What’s a Watermelon Radish, and What Do I Do With It?

Foodnews 2.9.15 watermelon radishes

This past Thanksgiving, one kitchen triumph sparked a series of successes, leaving me wishing the season of entertaining would never end.

Let’s start from the top: Boulangere’s chicken liver pâté, which inspired lengthy discussions and much praise, earned a permanent spot on my holiday table. And then, the presence of leftover pâté in my fridge paved the way for bánh mì sandwiches, otherwise a rare treat, to enter my regular meal rotation. And then, because bánh mì sandwiches are nothing without that bite of pickled carrots and daikon, I found purpose for the stash of watermelon radishes occupying my fridge’s vegetable drawer — it turns out watermelon radishes, an heirloom variety of the Chinese daikon radish, make a great pickle.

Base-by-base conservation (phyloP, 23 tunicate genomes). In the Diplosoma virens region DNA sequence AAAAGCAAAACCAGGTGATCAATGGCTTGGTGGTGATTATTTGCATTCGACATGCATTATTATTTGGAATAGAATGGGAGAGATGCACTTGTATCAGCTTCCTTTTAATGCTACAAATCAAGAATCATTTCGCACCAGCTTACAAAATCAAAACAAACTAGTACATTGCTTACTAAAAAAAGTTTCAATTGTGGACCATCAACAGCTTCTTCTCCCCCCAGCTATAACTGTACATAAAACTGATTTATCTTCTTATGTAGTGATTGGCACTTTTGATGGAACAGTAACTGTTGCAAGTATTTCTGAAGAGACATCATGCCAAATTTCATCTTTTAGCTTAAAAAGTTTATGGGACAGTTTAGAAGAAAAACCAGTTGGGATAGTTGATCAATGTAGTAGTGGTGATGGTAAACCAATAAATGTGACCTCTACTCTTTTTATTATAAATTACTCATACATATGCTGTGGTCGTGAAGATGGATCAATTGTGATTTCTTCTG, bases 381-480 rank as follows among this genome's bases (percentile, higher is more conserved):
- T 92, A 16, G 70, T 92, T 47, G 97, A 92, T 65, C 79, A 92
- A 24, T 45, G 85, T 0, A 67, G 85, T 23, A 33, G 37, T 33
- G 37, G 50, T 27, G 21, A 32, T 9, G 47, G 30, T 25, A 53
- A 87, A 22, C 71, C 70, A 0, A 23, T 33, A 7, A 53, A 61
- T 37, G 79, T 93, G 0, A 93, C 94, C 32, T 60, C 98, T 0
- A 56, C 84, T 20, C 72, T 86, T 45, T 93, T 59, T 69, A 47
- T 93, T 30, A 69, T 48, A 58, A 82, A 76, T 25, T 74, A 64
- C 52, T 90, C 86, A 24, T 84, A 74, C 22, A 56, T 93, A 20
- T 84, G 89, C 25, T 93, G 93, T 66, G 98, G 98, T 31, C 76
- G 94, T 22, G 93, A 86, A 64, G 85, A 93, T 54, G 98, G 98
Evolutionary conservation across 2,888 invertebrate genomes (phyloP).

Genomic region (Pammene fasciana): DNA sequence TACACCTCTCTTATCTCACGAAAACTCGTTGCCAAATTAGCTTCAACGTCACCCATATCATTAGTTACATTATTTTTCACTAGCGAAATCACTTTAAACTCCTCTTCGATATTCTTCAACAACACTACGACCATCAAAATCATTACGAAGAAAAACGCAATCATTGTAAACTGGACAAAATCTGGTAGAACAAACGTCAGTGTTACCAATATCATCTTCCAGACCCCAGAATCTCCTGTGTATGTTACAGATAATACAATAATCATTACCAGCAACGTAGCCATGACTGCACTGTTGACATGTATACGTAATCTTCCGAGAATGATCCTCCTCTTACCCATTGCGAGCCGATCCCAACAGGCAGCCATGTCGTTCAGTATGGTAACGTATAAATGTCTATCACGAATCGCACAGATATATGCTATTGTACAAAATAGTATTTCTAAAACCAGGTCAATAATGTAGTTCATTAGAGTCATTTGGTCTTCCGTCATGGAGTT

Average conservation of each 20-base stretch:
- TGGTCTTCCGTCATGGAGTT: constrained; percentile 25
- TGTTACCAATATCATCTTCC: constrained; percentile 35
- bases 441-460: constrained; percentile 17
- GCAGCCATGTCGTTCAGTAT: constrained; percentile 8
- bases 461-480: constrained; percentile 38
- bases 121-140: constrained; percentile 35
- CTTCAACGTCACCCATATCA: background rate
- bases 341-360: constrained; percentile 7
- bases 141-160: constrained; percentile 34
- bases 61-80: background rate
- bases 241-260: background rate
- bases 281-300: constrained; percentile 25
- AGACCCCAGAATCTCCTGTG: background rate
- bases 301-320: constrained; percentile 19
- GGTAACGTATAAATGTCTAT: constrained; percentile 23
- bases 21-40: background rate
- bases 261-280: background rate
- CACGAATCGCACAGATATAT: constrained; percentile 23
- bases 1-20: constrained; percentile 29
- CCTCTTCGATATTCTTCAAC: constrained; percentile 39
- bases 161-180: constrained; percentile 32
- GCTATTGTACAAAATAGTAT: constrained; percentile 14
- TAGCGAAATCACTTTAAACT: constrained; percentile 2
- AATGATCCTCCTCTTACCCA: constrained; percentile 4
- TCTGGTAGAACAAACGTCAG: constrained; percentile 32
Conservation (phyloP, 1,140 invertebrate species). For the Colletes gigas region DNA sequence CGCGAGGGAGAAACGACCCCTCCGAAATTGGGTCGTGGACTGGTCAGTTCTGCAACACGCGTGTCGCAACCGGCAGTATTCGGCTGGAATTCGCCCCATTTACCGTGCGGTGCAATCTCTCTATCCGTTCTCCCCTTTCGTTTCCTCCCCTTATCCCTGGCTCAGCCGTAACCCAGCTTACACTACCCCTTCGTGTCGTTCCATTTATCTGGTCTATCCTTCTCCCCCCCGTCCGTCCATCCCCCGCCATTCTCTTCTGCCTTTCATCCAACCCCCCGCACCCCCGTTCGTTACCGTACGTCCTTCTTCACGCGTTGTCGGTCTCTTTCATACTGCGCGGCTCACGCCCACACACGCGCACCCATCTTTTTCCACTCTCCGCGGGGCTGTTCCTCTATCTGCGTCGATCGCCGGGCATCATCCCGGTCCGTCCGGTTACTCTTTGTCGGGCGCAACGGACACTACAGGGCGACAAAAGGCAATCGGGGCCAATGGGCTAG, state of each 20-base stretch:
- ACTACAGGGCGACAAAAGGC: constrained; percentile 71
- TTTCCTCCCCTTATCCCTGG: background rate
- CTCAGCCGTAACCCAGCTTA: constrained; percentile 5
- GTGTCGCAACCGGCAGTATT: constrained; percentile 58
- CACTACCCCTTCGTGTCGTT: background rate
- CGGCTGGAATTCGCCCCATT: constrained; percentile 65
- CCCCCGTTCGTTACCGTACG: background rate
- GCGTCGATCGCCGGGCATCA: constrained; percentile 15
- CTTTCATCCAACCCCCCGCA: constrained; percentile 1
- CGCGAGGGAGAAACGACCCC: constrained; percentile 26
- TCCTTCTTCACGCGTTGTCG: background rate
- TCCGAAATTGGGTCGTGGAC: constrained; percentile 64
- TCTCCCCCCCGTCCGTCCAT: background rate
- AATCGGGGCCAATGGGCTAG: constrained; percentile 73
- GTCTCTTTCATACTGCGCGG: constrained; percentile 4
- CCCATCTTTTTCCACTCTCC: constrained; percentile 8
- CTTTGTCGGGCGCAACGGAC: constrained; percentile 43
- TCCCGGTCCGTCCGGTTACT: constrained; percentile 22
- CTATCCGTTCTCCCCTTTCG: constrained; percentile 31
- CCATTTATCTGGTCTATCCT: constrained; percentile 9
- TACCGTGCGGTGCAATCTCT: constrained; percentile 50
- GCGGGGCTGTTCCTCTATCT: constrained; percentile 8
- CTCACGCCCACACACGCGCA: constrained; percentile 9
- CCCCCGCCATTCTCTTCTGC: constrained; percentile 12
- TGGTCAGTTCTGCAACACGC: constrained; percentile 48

Happy guests! Culinary prowess! Bánh mì sandwiches! Not a radish wasted! Could this fortuitous cycle continue? It could, and it has, but not without one caveat: Pickled watermelon radishes smell about as inviting as a hockey bag left in a car trunk for a week. Truly, opening a jar of these pickles is risky business, an act proven to send toddlers running and adults shuddering.

 

To read the full story and to find out how to pickle watermelon radishes go to Grist.org.

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